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Children’s Parties for the Back-yardless

May Blossom turned two a couple of weeks ago, which means that she now knows All The Things There Are To Know and All The Words To Everything, and it also means that I have now thrown two kids’ parties and am thus an expert in entertaining for smalls. Here is how to do it:.

Invitations: To get the numbers up, it’s useful invite people to your party. I used Paperless Post for electronic invitations. It is simple to use, has lovely designs to choose from and makes it easy to track RSVPs. We also chose to keep the party little this year, which was a good idea, so we just invited a child’s handful of very close friends. There somehow still ended up being twelve two-year-olds. That is a lot of toddlers. We must make more friends without two-year-olds (for a variety of reasons).

Location: Last year we had the party in a park that was a short drive away. That was fine and lovely, but logistically a bit hard. This year we went a thirty-second walk around the corner to the small local park, which would prove handy for H to trudge back and forth the whole time, escorting people to the loo, and getting extra jumpers and other forgotten essentials. We arrived to find OTHER PEOPLE were already having a party, so we scowled at them and set up on the other side of the park.

The other mob were about thirty seven-year-old boys being run ragged like they were in the Army Reserve by a hired PE teacher type of fellow. He had a broad-brimmed hat, a booming voice and a whistle. How is that a birthday party? They took up about eighty-five per cent of the park, leaving us the tiny strip of land next to the metre-high sheer precipitous drop down into the beer garden of the local bowling club. A perfect location for twelve toddlers. The parties managed to ignore each other like two cats who are forced to sleep in adjoining cages at the vet but know it’s only for a week. There were no turf wars. We were magnanimous when some of their guests came over to eat our fairy bread.  Who could blame them? Our party was clearly better.  Mostly because of the…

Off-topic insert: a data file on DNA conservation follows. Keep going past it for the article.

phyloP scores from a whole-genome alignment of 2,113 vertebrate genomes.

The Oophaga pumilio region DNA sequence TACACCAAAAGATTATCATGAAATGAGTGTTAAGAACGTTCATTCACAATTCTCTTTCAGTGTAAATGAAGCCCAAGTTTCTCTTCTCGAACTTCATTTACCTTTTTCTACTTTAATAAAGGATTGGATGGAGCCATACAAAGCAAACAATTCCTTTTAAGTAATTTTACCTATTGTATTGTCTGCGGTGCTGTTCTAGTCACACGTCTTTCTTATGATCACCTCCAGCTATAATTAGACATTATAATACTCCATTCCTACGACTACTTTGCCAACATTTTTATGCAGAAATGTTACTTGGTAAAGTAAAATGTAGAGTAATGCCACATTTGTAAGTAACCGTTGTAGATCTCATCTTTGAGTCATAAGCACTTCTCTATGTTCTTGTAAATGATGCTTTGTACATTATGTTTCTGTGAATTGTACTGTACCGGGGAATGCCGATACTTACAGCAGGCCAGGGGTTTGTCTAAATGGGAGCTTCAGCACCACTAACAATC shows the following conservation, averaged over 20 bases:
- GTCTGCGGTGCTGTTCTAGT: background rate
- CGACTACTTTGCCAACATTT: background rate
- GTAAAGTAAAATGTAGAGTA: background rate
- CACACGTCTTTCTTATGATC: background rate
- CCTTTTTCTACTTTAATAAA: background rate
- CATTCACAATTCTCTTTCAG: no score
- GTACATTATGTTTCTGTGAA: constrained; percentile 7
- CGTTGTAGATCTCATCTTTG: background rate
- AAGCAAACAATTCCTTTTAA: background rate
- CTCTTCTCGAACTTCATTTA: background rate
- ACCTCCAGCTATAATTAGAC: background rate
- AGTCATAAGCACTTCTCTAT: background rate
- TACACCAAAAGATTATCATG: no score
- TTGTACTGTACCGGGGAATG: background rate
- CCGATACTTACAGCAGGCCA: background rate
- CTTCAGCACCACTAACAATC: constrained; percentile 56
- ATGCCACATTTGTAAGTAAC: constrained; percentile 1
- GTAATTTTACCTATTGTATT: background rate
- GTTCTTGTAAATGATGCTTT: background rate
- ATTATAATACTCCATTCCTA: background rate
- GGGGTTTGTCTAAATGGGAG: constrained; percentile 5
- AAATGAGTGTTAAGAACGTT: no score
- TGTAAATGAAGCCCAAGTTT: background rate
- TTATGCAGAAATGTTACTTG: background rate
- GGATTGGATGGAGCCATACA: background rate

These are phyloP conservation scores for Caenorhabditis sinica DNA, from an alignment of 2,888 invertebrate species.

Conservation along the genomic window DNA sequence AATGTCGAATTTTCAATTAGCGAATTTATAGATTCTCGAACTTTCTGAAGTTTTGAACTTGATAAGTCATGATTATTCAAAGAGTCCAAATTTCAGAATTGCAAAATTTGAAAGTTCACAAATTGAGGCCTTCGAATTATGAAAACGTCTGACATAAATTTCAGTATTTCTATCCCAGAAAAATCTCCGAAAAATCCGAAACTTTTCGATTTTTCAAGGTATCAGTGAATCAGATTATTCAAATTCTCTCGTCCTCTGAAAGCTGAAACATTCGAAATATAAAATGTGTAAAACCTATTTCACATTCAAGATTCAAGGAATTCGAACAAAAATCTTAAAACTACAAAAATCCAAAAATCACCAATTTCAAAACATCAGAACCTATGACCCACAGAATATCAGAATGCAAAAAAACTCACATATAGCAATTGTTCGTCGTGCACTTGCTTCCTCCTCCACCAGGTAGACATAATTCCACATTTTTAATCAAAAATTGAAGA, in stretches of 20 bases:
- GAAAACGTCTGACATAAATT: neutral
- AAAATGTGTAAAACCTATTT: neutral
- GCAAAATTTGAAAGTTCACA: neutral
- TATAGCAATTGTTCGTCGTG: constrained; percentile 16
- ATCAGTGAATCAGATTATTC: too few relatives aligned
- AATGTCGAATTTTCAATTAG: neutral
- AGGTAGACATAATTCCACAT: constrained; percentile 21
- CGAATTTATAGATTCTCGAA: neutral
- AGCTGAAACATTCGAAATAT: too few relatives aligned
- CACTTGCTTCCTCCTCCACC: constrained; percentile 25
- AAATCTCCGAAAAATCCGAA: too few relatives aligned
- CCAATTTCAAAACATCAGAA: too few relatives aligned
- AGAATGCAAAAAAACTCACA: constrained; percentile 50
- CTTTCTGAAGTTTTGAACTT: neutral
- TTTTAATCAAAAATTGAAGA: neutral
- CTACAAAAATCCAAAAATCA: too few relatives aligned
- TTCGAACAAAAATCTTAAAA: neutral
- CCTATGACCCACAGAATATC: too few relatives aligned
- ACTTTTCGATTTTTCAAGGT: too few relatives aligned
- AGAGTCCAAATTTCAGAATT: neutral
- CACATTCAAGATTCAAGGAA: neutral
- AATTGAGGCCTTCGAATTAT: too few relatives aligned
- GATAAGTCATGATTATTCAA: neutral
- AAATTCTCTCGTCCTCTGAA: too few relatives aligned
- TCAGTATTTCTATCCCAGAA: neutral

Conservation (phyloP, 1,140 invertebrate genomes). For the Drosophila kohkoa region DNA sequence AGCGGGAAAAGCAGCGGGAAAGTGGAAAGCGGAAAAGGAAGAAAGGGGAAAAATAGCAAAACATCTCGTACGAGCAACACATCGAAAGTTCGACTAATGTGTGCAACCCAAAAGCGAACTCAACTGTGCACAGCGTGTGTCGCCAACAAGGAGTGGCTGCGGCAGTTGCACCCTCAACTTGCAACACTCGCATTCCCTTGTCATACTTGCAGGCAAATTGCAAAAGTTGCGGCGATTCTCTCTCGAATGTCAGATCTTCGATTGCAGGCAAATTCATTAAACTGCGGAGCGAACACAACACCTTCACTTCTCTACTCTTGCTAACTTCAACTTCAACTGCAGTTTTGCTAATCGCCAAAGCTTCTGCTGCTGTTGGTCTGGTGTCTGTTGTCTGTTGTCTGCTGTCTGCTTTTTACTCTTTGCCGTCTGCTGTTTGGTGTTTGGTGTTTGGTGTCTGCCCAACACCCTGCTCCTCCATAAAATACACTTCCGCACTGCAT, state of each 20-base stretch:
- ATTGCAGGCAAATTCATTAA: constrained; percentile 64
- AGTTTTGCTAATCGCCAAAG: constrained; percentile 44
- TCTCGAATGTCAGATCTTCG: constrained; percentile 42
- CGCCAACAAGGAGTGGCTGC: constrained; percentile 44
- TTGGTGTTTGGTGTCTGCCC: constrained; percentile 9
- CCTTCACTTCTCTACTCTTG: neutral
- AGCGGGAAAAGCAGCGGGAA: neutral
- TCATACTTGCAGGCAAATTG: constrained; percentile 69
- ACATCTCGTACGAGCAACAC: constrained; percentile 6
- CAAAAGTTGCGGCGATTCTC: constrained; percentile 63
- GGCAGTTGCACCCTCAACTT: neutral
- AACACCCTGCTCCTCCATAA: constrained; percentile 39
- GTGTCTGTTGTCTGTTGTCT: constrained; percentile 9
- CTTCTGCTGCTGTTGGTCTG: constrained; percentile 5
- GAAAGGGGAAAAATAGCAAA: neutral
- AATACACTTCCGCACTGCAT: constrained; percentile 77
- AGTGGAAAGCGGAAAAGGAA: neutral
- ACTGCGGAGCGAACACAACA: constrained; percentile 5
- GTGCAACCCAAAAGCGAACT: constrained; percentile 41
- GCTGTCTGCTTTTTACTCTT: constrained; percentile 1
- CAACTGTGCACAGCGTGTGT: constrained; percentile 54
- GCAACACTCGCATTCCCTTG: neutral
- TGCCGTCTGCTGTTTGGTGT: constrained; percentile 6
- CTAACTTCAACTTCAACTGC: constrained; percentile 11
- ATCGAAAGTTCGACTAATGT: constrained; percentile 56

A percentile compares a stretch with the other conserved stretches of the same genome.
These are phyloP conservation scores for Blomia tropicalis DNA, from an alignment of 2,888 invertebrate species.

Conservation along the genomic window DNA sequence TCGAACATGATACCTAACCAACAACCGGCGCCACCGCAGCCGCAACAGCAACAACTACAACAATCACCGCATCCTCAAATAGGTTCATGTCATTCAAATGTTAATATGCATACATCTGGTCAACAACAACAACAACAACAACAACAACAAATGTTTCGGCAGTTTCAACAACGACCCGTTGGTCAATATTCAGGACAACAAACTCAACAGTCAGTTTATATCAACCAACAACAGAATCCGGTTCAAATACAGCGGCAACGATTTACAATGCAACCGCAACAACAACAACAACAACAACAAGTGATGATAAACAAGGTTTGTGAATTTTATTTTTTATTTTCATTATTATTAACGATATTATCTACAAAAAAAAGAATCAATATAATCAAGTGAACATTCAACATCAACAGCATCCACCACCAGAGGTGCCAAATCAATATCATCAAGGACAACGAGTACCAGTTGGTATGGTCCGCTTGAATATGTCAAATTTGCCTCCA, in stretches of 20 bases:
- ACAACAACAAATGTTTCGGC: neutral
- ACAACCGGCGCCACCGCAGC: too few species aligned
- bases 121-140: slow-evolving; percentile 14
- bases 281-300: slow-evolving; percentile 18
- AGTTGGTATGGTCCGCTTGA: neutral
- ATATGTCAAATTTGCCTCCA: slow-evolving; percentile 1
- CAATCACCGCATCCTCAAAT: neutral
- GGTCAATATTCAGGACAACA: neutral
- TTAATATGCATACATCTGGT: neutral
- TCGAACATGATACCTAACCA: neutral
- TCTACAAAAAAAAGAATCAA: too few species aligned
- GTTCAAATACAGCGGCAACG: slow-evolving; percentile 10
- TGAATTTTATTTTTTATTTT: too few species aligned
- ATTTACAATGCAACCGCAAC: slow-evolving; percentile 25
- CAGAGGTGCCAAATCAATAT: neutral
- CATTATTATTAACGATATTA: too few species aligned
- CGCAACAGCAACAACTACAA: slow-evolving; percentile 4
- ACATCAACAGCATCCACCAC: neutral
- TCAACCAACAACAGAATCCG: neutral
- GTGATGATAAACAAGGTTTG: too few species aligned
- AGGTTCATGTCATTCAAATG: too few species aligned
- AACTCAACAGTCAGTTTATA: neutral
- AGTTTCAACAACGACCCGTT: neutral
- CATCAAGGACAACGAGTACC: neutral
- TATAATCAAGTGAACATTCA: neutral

Food!: Last year I did a lot of cooking. It took all week and everyone ate all the food in twelve minutes. This year, I had neither the strength, time nor giveashit to cook much, so we served fairy bread, a cheese platter (hard cheeses because right now my friends are the knocked-uppest bunch you could hope to meet), some chips and dips, French bread, sliced watermelon and pineapple and some olives. Mum made a huge platter of amazing chicken sandwiches. (For catering purposes, if you are planning to replicate this party, you need fairy bread to everything else ratios of one billion to one.) We also had a massive wheel of brie, for the non-pregnant, but I forgot to bring a plate for it so for the first half hour it was displayed thus:

Pretty sure this will be how cheese is displayed in Donna Hay magazine next month. You saw it here first.

Drinks: Juice and fizzy water, beer and champagne. I, reckless expectant mother that I am, drank a whole glass of champagne. It was wonderful. I hope I haven’t broken my baby. When we unpacked the Esky on our return home, we discovered that somehow we have more beer now than we started with. This is a happy thing, for the beer drinker in the family, and a sad thing, because coming home from a party with more beer than you started with is a clear sign of reaching a Certain Age.

Cake: It’s happened two years in a row now so that makes it a tradition, right? I baked the chocolate cakes and H fashioned them into a shape and decorated them. This year the shape requested (nay, demanded, for months on end) was Humpty Dumpty on a wall. May Blossom ate half his liquorice hair before we’d even finished singing ‘Happy Birthday’. She then wailed ‘Don’t cut Humpty!’ and for a moment there I thought there was going to be all kinds of trouble. But we fobbed her off with a few Jaffas and after that there was no complaining, only face-stuffing.

Humpty looks wary, as well he might. He was torn apart moments after this was taken. Made falling off a wall look like a squirrel’s picnic.

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